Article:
Another month, another legend gone.
At the risk of being misunderstood, I didn't feel much when I heard that Muhammad Ali had passed. Not because I wasn't a fan. How can one not be? I grew up watching him, entranced by his megawatt personality, loving that famous interview by Michael Parkinson, heartbroken along with millions when the news broke that he was incurably 'punch drunk'. But honestly? Apart from the fact that he was elderly and of course suffering from a degenerative disease, meaning his death would surely be imminent, there is a bigger reason for my calm reaction towards his death. Here I stand, half way through 2016 and frankly, there have been so many deaths of icons this year, I just can't be shocked anymore. In fact, this paragraph is an addition to something I'd already written about all these deaths. Frankly, I wrote the original article thinking Who's next? knowing I'd likely be adding to it soon after. And so it is...Cassius Clay, Muhammad Ali, the Greatest has left the ring since I wrote that first piece.
During a recent school holiday, I'd been having one of those leisurely days with the kids where we listened to music, played and made plans to do something in the glorious sunshine. Then, ever the 24/7 blogger, I checked my social media and noticed a friend had shared an iconic TV sketch from my childhood: the Two Ronnies Fork Handles and a sad face. No words. Just that emoji. And I knew... Musical M said 'Mummy what's wrong?' upon hearing my pained 'Oh No'. Mid flipping pancakes and getting arts and crafts supplies out, it had turned into the saddest of days.
The wave of emotion that ran through me was not unlike the one I'd experienced over the death of a close family friend years ago.
He was the kindest gentlest of men for whom I had great respect. I always felt Ronnie Corbett was like him. The Two Ronnies were part of the fabric of my family's Saturday nights, a staple fixture on TV in those days. Years later, here I was, sitting down to show my kids the Fork Handles sketch, that I had first watched when I was younger than my own kids are now. I hope Mr C was somewhere above us watching my kids howl with laughter watching him and Mr B. Just think, forty years after that sketch was filmed, a new generation is enjoying it.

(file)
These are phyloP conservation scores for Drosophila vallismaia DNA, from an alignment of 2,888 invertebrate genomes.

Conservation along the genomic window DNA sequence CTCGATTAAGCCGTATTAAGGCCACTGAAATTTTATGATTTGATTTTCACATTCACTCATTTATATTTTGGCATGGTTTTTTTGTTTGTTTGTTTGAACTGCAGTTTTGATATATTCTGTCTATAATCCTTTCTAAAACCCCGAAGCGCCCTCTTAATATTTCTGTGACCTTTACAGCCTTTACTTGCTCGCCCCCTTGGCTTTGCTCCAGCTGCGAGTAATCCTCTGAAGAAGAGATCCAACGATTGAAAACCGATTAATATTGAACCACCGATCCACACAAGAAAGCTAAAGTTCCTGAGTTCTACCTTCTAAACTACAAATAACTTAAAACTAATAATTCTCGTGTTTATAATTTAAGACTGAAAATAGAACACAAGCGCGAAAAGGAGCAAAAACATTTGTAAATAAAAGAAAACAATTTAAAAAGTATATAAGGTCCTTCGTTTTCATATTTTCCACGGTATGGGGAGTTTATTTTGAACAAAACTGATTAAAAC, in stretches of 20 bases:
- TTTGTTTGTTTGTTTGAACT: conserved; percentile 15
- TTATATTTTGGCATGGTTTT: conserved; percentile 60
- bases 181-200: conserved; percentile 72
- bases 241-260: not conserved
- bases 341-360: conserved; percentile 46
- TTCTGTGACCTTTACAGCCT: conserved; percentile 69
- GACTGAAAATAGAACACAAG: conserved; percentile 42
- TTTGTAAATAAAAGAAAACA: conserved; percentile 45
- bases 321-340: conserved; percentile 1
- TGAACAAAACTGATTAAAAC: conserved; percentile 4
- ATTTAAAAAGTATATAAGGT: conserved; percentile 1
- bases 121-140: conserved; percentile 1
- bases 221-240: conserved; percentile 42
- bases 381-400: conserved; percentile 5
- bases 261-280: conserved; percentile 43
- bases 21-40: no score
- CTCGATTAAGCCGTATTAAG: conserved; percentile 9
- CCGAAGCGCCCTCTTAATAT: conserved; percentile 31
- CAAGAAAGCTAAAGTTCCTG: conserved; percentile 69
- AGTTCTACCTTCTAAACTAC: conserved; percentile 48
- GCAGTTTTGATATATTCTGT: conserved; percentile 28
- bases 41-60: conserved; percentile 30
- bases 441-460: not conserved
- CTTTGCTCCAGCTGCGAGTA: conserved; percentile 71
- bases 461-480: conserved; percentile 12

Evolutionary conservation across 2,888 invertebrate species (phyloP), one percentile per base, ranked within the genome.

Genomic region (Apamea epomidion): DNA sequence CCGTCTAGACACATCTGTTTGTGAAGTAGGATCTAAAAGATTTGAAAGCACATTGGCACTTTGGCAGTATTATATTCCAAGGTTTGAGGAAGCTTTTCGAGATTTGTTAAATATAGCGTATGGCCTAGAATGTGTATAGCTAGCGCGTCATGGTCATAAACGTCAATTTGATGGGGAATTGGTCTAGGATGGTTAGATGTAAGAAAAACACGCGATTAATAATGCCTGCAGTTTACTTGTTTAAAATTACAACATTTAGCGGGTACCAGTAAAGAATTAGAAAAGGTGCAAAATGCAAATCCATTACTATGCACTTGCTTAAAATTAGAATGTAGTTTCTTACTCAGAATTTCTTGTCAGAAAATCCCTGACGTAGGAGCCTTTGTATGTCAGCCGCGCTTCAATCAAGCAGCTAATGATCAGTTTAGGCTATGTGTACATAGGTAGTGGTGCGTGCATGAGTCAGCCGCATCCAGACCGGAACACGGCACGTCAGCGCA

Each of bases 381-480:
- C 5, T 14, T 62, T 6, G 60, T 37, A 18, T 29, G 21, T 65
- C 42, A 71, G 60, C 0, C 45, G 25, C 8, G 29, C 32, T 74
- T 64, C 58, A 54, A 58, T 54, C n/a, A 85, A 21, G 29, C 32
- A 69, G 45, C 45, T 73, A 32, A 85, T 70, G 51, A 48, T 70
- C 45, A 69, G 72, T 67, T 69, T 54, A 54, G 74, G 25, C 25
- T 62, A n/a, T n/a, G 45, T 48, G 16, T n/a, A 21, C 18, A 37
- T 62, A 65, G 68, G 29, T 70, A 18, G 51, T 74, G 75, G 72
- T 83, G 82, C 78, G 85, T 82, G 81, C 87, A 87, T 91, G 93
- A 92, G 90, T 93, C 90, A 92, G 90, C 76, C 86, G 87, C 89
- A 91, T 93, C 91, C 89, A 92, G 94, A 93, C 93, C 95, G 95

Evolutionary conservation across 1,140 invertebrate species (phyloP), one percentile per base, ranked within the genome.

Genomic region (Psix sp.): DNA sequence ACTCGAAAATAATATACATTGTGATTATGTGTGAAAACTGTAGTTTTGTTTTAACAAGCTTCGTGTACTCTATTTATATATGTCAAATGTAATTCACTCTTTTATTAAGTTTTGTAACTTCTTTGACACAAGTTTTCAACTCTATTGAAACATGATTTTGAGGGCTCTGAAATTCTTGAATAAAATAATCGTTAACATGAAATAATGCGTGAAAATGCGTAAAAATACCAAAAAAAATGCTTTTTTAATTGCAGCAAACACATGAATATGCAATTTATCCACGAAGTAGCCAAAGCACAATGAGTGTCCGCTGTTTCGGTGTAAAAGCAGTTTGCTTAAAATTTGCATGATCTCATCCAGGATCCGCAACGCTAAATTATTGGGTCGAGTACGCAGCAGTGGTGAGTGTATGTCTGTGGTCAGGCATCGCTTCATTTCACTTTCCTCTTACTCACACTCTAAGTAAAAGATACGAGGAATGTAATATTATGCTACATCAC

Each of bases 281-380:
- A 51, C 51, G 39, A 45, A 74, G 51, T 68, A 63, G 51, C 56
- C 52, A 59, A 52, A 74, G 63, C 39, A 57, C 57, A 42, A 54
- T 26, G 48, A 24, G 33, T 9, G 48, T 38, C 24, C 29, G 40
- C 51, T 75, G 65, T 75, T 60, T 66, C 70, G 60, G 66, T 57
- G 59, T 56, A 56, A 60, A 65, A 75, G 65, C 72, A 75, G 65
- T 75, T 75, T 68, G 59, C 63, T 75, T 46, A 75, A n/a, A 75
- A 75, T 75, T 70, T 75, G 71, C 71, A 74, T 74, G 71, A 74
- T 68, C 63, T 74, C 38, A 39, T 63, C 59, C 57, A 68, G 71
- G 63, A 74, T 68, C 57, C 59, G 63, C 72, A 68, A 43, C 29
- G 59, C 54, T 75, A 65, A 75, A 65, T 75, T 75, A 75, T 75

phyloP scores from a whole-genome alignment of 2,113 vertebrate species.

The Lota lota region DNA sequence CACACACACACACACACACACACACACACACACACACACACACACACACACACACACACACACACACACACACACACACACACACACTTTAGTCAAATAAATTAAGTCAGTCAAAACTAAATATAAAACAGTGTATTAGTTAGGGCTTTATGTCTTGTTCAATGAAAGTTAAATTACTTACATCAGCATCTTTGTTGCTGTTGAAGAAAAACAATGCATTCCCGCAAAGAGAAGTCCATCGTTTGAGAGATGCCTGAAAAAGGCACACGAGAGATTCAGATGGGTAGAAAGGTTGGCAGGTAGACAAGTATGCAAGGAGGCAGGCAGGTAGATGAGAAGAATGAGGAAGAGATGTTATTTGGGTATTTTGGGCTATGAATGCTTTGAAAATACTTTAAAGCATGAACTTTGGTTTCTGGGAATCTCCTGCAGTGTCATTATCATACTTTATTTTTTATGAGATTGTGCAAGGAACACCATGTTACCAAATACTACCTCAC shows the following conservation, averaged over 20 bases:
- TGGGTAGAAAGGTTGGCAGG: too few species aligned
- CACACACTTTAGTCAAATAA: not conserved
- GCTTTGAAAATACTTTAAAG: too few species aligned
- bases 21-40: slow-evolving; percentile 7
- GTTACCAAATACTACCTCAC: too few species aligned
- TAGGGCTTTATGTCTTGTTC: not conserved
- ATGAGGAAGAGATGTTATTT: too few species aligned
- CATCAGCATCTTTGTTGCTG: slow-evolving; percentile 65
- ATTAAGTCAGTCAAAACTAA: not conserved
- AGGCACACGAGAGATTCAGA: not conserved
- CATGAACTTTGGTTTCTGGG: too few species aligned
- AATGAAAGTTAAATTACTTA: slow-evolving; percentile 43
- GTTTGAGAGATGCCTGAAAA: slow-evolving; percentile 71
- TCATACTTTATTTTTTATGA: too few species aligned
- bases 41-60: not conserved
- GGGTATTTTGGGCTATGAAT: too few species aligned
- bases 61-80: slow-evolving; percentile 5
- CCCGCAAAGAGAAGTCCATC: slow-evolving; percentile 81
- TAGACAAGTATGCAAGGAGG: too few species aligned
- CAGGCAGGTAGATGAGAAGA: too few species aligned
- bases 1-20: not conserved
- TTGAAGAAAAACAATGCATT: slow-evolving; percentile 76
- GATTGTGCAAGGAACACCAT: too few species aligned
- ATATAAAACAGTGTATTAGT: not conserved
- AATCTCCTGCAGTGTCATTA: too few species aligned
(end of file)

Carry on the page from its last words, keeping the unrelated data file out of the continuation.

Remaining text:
A few days later, after the school pickup, we went to our local beach café, sipped drinks, played ball on the sand and enjoyed the sight and sound of the teal sea and white foamy waves crashing against the rocks. Once home, I checked my computer before starting dinner. I stared in disbelief at the BBC 'breaking news' headline about the death of Victoria Wood, again an icon of British comedy. Once again the kids watched my face fall, my beach buzz replaced by shock and glassy eyes as I tried to explain the magnitude of this further loss. Wood is the first stand up comedienne I remember watching. I admired this ridiculously funny intelligent woman hurling out jokes at 60mph in a heavily male-dominated profession. She was a role model for so many women wanting to make their way in the entertainment industry and was quite simply larger than life.